Depressed teens more dangerous behind the wheel

A new Australian study may indicate that depressed teens are more likely to get into an accident than their mentally-fit peers. According to our peers over at AOL Autos, a recent report published in the journal Injury Prevention translates the fact that depressed individuals are more likely to engage in self-destructive behavior into teen driving habits.
It's no secret that younger drivers are more likely to get into an accident. Researchers point out that individuals between 17 and 24 years old accounted for 22.3 percent of all traffic fatalities in 2008, but the study of 1,284 young drivers showed that those who had signs of depression and anxiety also freely admitted to speeding.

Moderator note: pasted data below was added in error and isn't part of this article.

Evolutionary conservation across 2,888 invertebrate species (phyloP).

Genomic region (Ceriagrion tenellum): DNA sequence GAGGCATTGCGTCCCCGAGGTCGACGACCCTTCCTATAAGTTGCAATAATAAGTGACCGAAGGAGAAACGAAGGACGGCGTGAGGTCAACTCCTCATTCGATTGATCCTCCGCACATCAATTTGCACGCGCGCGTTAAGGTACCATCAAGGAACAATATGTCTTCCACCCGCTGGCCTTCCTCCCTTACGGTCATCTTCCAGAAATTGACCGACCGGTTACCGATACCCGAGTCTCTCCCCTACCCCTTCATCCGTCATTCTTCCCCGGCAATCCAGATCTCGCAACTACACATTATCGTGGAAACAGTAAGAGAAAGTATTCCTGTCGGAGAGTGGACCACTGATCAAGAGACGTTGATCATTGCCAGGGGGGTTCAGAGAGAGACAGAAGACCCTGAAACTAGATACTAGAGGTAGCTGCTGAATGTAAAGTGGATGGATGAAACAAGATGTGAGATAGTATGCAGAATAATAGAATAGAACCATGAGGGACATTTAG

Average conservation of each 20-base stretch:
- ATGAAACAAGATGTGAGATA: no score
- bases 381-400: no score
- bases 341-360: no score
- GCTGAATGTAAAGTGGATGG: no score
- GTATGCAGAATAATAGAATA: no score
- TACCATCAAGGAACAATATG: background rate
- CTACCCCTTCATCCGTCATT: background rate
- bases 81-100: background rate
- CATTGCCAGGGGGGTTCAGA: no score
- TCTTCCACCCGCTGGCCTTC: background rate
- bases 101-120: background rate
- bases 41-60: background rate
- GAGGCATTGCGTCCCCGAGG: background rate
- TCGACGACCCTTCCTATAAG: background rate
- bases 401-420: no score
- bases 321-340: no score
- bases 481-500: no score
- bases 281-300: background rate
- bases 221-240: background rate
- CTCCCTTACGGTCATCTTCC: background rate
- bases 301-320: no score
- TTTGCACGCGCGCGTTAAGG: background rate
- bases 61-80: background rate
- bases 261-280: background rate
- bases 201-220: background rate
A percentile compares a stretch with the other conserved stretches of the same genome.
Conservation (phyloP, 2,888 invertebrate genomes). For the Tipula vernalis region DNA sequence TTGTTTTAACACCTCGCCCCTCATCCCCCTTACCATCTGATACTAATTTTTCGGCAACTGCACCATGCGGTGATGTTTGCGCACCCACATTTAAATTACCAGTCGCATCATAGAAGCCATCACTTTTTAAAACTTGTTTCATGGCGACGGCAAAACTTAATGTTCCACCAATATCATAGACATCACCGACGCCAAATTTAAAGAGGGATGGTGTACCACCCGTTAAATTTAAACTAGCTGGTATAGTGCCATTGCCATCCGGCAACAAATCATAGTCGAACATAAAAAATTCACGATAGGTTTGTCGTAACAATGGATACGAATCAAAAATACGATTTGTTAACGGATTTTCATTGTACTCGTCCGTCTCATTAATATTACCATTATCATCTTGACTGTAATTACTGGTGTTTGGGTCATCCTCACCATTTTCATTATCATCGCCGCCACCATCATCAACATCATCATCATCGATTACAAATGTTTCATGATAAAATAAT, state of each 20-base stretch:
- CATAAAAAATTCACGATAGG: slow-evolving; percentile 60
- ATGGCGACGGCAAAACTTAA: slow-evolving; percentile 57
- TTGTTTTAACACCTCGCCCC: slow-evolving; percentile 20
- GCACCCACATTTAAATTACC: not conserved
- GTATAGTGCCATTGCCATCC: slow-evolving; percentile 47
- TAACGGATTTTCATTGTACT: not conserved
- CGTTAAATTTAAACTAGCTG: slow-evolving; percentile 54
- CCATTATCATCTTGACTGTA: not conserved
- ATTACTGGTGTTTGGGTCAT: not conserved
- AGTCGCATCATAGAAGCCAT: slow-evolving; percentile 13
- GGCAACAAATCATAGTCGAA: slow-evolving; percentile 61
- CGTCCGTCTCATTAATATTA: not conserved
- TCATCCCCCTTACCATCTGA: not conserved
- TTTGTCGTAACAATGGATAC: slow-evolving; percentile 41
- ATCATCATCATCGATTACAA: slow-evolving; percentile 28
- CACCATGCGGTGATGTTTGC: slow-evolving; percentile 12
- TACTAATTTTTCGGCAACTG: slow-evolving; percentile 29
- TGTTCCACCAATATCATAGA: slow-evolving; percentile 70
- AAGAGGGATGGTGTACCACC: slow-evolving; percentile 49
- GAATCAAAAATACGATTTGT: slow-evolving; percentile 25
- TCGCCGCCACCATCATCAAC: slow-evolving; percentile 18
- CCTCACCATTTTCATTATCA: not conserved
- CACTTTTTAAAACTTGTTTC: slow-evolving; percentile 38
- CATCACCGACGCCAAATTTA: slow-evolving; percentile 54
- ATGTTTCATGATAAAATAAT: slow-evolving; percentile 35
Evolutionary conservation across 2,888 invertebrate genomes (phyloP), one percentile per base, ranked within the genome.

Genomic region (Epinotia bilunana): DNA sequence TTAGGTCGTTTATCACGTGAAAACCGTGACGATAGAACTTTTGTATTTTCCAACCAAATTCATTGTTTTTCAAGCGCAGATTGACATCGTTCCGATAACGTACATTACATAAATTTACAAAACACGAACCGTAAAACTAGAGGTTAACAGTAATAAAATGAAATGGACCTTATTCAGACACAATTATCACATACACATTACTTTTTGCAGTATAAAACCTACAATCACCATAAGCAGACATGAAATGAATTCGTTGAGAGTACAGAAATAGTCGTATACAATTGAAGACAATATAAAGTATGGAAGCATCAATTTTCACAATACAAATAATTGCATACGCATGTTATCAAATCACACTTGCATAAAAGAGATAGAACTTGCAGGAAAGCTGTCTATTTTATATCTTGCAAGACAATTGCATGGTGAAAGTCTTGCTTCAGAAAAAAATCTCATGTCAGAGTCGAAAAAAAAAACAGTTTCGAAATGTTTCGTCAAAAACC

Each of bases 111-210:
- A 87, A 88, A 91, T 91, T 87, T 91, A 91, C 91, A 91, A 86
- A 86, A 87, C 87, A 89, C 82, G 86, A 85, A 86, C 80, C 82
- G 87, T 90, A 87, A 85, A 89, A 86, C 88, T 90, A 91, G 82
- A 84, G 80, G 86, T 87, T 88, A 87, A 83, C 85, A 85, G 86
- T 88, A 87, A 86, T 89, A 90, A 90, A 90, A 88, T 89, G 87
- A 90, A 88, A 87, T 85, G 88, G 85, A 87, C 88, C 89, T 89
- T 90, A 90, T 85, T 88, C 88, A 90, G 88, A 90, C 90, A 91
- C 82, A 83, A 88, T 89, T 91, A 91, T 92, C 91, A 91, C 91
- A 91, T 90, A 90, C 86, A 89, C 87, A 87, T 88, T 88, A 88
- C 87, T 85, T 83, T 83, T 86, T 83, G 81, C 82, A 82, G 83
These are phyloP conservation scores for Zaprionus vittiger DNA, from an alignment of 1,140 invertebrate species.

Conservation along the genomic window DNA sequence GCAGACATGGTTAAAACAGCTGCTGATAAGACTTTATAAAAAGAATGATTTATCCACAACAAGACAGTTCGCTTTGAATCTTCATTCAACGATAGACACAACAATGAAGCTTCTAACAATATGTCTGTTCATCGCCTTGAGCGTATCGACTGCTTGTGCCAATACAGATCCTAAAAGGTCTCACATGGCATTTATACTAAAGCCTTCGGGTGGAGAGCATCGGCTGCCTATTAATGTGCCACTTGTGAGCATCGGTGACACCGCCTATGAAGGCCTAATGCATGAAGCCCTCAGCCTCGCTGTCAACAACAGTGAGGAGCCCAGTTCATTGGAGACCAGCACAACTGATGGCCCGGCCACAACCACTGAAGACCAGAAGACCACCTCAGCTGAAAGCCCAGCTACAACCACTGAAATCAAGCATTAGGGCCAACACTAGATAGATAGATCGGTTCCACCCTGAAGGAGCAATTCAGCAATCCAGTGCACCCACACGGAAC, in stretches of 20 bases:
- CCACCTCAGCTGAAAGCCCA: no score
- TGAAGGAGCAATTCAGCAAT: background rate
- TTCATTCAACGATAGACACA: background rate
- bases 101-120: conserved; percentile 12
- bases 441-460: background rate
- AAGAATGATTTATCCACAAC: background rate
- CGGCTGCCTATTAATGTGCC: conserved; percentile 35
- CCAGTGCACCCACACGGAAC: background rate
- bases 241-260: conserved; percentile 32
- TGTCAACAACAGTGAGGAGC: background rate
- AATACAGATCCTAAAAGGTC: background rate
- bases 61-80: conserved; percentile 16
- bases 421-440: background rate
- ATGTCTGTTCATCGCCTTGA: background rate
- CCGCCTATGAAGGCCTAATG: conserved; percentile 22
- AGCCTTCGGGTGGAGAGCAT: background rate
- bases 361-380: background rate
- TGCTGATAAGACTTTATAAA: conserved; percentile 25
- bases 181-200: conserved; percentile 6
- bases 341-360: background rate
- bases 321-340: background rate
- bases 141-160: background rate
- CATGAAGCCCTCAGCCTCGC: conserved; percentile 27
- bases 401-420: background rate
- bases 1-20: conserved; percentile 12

Those involved in the research seem to think the results indicate a strong correlation between mental illness and risky driving behavior, though it's important to note that the findings rely on self-reported behavior instead of actual scientific observations. Even so, the study suggests that mental evaluations can be used to determine which young drivers will be more of a danger behind the wheel.

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